Bradley's second-year coach, has heard it a thousand times: The Valley is a
coach's league. Albeck, who was formerly a mentor in the NBA (Cavs, Spurs, Nets
and Bulls) doesn't deny it. He just wonders if it's something to brag about.
"Most college coaches are dictators," Albeck says. "Everything has
to be by the numbers. If things aren't by the numbers, they get frustrated and
Last year Albeck
introduced a fast-paced pro style to the Valley, and even if it wasn't
by-the-numbers college basketball. Bradley's numbers worried the other coaches.
The Braves led the conference in scoring, blocked shots, assists, steals and
field goal percentage. Says Albeck, "We're considered rebels because we're
not going to sit on the basketball. We're gonna shoot it with 42 left on the
That's how Billy Tubbs talked a few years back when he brought his run-and-gun
style to Oklahoma. The moribund Big Eight shuddered at first but gradually
accepted the crowd-pleasing style of play, and it emerged stronger for it. Now
the MVC faces the same challenge: Pick up the pace or fall back in the
will argue, "Don't change. This is the conference that gave us Oscar
Robertson and Larry Bird; it doesn't need artificial stimulation." But
citing the Valley's great basketball past won't change the current reality.
Last spring, when other conferences were holding their tournaments on weekends,
the MVC played its finals on a Wednesday night to get national coverage by
ESPN. This season—again to accommodate ESPN—the Valley will crown its
tournament champion on a Tuesday night in Peoria. However necessary the
arrangement may be, it gives the MVC a second-tier image. And, as Tulsa coach
J.D. Barnett admits, "Image is a major factor in our industry."
Winning some NCAA
tournament games would help. Tulsa and Wichita State lost in the first round
last year, and no Valley team has made it past the second round since 1981.
Bradley could break that string of futility this season. In Hersey Hawkins (see
box), the top returning scorer in Division I, with a 27.2 average, the Braves
have an explosive shooting guard who can jump, rebound, pass and work
tirelessly without the ball—in short; the best Valley player since Bird. Point
guard Anthony Manuel averaged 8.8 assists per game last year after recovering
from an early-season fat attack. Senior forward Donald Powell missed 11 games
with a broken wrist but still led the league in blocked shots and the team in
rebounding. Eight returning players averaged double figures in playing minutes,
and practically all of them will launch the ball from long range—Bradley took
428 three-pointers last season, hitting 160. The transition game? Says Wichita
State coach Eddie Fogler, "There's nobody in the league that runs like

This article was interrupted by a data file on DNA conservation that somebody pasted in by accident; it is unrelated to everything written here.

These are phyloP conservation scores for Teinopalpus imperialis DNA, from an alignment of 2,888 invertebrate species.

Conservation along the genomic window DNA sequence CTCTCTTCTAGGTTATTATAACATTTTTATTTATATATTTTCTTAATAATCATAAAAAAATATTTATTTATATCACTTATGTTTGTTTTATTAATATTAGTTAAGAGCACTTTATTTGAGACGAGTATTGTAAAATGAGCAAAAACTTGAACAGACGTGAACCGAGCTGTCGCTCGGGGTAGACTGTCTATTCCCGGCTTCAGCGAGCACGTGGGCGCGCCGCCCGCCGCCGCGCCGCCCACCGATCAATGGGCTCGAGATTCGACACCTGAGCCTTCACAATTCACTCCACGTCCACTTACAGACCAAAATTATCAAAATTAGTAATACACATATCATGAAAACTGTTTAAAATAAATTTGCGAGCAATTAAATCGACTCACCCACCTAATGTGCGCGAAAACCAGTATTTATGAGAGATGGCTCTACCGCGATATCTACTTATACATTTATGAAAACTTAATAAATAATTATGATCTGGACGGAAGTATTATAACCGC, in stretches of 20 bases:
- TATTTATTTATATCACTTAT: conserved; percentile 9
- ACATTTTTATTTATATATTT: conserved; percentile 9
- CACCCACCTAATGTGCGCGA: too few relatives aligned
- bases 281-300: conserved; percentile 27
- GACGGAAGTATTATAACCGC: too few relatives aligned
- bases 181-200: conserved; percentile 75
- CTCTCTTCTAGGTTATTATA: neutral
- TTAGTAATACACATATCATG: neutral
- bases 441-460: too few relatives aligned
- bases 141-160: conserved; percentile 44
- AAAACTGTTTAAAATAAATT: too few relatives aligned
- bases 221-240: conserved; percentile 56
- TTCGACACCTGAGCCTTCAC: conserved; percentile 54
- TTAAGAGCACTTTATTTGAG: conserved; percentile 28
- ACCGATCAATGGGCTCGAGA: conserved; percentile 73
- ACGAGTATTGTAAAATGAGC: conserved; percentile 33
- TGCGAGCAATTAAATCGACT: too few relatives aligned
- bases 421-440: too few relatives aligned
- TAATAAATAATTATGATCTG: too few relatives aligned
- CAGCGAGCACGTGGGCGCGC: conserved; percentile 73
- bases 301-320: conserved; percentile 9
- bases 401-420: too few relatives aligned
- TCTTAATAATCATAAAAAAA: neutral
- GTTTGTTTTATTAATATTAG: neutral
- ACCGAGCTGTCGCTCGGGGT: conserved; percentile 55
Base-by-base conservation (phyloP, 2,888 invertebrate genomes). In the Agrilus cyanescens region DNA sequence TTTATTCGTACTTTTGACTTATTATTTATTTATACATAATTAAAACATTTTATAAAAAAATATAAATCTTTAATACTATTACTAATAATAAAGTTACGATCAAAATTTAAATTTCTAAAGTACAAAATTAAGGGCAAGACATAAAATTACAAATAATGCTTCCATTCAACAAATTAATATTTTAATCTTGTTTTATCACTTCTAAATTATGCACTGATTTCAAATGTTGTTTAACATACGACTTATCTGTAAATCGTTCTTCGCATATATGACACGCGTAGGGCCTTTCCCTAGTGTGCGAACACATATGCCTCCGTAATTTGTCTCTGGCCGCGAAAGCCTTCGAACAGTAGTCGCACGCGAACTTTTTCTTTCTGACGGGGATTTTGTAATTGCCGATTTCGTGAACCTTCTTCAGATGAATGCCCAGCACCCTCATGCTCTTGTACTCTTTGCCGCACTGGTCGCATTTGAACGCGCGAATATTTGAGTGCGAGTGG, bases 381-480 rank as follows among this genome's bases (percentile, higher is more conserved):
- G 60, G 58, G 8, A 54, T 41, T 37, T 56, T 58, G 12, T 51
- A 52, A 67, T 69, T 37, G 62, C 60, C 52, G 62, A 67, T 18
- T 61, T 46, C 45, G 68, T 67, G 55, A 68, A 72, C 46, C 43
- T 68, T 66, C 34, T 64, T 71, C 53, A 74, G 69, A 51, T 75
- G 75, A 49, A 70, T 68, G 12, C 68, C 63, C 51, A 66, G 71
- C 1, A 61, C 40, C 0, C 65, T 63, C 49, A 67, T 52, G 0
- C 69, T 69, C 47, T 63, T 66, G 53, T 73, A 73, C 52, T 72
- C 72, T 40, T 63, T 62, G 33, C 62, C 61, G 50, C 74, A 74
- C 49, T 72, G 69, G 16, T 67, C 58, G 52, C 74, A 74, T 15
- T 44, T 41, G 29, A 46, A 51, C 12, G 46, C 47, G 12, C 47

with the most experienced lineup is Illinois State, which returns 10 players
from the team that advanced to the quarterfinals of the NIT. Guard Jeff Harris
is the best three-point shooter in the conference (48.9% on 190 attempts), and
forward-center Tony Holifield led the league in field goal percentage
The prospects at
Wichita State suffered this summer when a 6'9" Yugoslavian driving a
Yugo—what else?—on a rain-slicked road in Yugoslavia—where else?—lost control
and crashed. The driver was WSU junior Sasha Radunovich. The big forward-center
required elbow surgery and won't be ready until late November. Meanwhile, the
Shockers will pick up the pace a bit to make up for a weak inside game.
figures to play faster to take advantage of improved rebounding. But the Golden
Hurricane loses three starters from last year's regular-season Valley
champions. A year away.
will lead the Valley's second division—if the Salukis get fouled enough. Last
season they led the league in free-throw percentage for the second straight
year while finishing 12-17. Drake, after four straight losing seasons, has been
in the black two years in a row now, and last year's 17-14 record included wins
over four NCAA tournament teams and two NIT teams. Because three of the
Bulldogs' top four scorers are gone, coach Gary Garner will need a return to
form by 6'10" junior Bart Friedrick, the Valley's Outstanding Freshman two
essentially one senior guard, Rod Mason, surrounded by eager underclassmen
trying to impress. Coach Tony Barone, dismayed by his team's poor rebounding,
says, "We are committed to being one of the top two rebounding teams in the
conference." For that to happen, a lot of tall freshmen will have to come
through. And at Indiana State, which hasn't had a winning season since 1979-80,
the attention focuses on Eddie Bird, Larry's little brother. Eddie passed up
basketball as a freshman to get his bearings academically, but the 6'6"
swingman did break his brother's scoring records at Springs Valley High in
French Lick, Ind.